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Hybrid Concepts in Racket and String Tension Selection

Discussion in 'Badminton Rackets / Equipment' started by lawrenca333, Jul 18, 2010.

  1. lawrenca333

    lawrenca333 New Member

    Jul 18, 2010
    Likes Received:
    surrey, bc
    Hello Everyone,

    I have a theory that I'm wondering if anyone else has explored. We know 2 things in general:

    1) Stiffer shaft = suitable for fast swing speed, Flexible shaft = better for slow swing speed
    2) Higher tension = more control but less power, Lower tension = less control but more power

    So as a relatively new player with a moderate swing speed, my question is this. What if I chose a flexible shaft like a Nanospeed 6000 and combined that with a thinner string under high tension? That way, when I want power, the shaft will provide more flex and release when I swing harder, and when I want control, the tighter strings will provide better touch and feel, since touch shots are generally slower shots anyway, and won't flex the shaft so much.

    Would love some comments on the topic. Thanks!

  2. weeyeh

    weeyeh Regular Member

    Nov 20, 2005
    Likes Received:
    The shaft and string tension works together as a system. You cannot effective have a slow swing speed and be able to use a high tension.

    Also, it's not true that higher tension == less power.
  3. thejym

    thejym Regular Member

    Oct 8, 2008
    Likes Received:
    San Diego
    I was just going to say exactly this.

    In the past year, I have done more or less what the original poster mentioned. My main rackets were even-balanced but swung so fast that it would seem head-light, the flex was medium flex (if you use an AT900P as a reference point for "stiff"), yet I was stringing at 28lbs with thin strings (mainly BG-66). In terms of power, I felt like I had already maxed out what I could achieve with the racket (lower tension didn't net any more power, even higher tension robbed me of power... therefore I found my tension zone to be ~28lbs depending on string type). However, in singles play the maneuverability of the racket allowed me to play a more deceptive game and therefore I stopped worrying about the power.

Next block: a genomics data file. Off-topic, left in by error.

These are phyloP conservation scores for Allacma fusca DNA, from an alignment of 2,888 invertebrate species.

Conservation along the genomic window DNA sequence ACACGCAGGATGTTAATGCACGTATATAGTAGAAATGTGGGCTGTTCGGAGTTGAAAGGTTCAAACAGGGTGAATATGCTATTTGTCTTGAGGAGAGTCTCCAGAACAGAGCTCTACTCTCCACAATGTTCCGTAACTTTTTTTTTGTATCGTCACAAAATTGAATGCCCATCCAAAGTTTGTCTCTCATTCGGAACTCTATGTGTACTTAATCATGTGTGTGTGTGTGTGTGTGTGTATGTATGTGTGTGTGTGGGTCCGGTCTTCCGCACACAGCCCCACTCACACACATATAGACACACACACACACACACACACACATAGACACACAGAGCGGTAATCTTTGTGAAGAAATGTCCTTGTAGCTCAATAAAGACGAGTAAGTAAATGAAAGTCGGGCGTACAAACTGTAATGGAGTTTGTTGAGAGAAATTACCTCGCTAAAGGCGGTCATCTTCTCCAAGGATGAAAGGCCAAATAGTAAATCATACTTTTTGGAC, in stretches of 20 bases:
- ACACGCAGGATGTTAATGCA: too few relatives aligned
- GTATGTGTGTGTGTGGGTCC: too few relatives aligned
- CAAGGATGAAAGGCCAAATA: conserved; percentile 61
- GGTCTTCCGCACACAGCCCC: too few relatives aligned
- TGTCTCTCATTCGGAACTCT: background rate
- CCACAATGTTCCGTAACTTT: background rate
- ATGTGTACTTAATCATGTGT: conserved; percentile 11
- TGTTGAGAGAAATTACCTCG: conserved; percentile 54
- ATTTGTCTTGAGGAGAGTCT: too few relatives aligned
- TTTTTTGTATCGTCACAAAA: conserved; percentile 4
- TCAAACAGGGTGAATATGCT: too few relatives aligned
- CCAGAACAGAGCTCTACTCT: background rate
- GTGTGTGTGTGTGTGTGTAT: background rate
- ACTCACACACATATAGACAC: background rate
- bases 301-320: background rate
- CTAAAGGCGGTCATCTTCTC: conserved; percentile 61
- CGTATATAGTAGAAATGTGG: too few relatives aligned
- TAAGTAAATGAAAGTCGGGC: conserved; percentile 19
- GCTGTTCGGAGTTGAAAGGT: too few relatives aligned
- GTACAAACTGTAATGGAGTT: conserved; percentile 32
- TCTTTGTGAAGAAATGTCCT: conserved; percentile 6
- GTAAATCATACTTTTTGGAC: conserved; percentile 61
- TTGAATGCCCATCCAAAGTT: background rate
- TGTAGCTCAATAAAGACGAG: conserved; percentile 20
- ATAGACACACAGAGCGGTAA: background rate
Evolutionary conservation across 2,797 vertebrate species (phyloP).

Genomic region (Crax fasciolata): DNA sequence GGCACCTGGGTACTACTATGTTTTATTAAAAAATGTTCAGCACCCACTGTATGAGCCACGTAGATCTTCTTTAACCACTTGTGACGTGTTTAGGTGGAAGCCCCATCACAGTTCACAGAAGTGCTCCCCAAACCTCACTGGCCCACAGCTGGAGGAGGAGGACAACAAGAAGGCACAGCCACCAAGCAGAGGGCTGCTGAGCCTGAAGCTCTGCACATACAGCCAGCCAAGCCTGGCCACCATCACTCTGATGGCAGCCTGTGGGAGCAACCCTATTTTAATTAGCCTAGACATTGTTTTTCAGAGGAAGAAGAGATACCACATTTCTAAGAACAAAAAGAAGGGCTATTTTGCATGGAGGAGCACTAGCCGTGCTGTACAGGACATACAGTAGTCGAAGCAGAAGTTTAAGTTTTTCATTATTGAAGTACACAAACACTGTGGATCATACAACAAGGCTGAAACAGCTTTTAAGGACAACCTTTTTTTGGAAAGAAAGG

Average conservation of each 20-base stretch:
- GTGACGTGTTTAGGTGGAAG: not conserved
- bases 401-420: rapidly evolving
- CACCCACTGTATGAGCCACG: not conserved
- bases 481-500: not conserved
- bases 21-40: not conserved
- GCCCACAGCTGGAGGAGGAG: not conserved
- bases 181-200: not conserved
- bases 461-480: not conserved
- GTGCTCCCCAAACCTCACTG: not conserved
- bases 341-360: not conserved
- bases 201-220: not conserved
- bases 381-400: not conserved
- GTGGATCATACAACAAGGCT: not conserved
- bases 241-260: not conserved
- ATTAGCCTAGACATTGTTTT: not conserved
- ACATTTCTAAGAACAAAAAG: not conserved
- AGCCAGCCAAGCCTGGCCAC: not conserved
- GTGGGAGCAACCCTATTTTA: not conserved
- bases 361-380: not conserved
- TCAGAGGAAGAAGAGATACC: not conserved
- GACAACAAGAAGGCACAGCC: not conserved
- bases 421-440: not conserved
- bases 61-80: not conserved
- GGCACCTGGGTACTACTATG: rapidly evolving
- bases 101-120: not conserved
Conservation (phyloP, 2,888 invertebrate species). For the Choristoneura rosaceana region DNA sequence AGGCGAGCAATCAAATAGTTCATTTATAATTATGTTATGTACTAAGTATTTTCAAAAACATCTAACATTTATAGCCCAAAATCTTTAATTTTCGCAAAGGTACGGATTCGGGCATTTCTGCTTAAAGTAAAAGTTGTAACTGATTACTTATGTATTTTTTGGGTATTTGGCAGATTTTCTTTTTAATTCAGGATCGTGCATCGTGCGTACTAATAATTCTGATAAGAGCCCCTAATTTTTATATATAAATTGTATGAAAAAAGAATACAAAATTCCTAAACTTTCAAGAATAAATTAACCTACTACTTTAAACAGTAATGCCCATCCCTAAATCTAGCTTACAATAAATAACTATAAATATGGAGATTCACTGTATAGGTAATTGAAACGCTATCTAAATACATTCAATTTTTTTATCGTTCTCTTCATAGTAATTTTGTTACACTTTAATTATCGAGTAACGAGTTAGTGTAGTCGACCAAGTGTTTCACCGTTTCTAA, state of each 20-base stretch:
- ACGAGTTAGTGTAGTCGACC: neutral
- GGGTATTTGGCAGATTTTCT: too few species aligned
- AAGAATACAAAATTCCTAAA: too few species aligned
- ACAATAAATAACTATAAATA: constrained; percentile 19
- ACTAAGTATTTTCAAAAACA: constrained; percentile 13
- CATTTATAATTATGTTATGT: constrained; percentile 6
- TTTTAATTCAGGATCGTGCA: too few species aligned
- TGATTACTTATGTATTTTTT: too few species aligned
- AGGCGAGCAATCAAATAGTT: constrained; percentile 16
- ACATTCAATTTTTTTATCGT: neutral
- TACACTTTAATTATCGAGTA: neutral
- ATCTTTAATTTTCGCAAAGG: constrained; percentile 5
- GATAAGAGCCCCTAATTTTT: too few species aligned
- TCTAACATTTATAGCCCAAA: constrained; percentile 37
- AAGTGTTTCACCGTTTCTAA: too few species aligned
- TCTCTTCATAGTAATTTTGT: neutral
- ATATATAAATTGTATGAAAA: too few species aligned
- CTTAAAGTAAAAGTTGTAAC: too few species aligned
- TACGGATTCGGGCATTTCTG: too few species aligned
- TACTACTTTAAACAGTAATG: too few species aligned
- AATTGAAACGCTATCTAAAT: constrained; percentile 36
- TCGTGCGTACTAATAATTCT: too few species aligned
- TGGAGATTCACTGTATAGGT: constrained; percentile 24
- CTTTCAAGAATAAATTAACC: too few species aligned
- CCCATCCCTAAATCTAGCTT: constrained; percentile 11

Recently, I decided that I would need to begin playing with head heavy rackets in order to develop more strength. The additional weight would of course help the shuttle fly faster, but my theory is that if I'm able to strengthen my muscles so that I can swing at the same speed as I had done with my previous racket, then of course I'll be able to gain more power. This seems a lot more likely than trying to achieve an even faster swing with my previous racket. So, I ordered myself a few Lethal 70s (will do a review on it later) and in the mean time played with some other head heavy rackets that I have. Wow is there a difference. I already have the same power with these new head heavy rackets as I had with my previous racket, yet I feel like I have so much more room to grow now. I've always preferred the attacking game so this is perfect.

    Basically the moral of my story is... I had previously used this "hybrid" concept of yours unintentionally and I found that I quickly outgrew it. If you're not a physically strong player and can't generate a hard smash, it doesn't make sense to use a medium flex racket and a high string tension. Likewise if you're stronger than the flex of your racket. The same is true if you're a strong player who's using a stiff racket but at such a low tension that it robs you of power (that is, the shuttle isn't bouncing off your shuttlebed quickly enough during your stroke). Had I begun with a head heavy racket from the onset, I would perhaps have more power now. However, I might not have learned how to do some of my deceptive shots since my game would be a power game. It's really interesting to think about.

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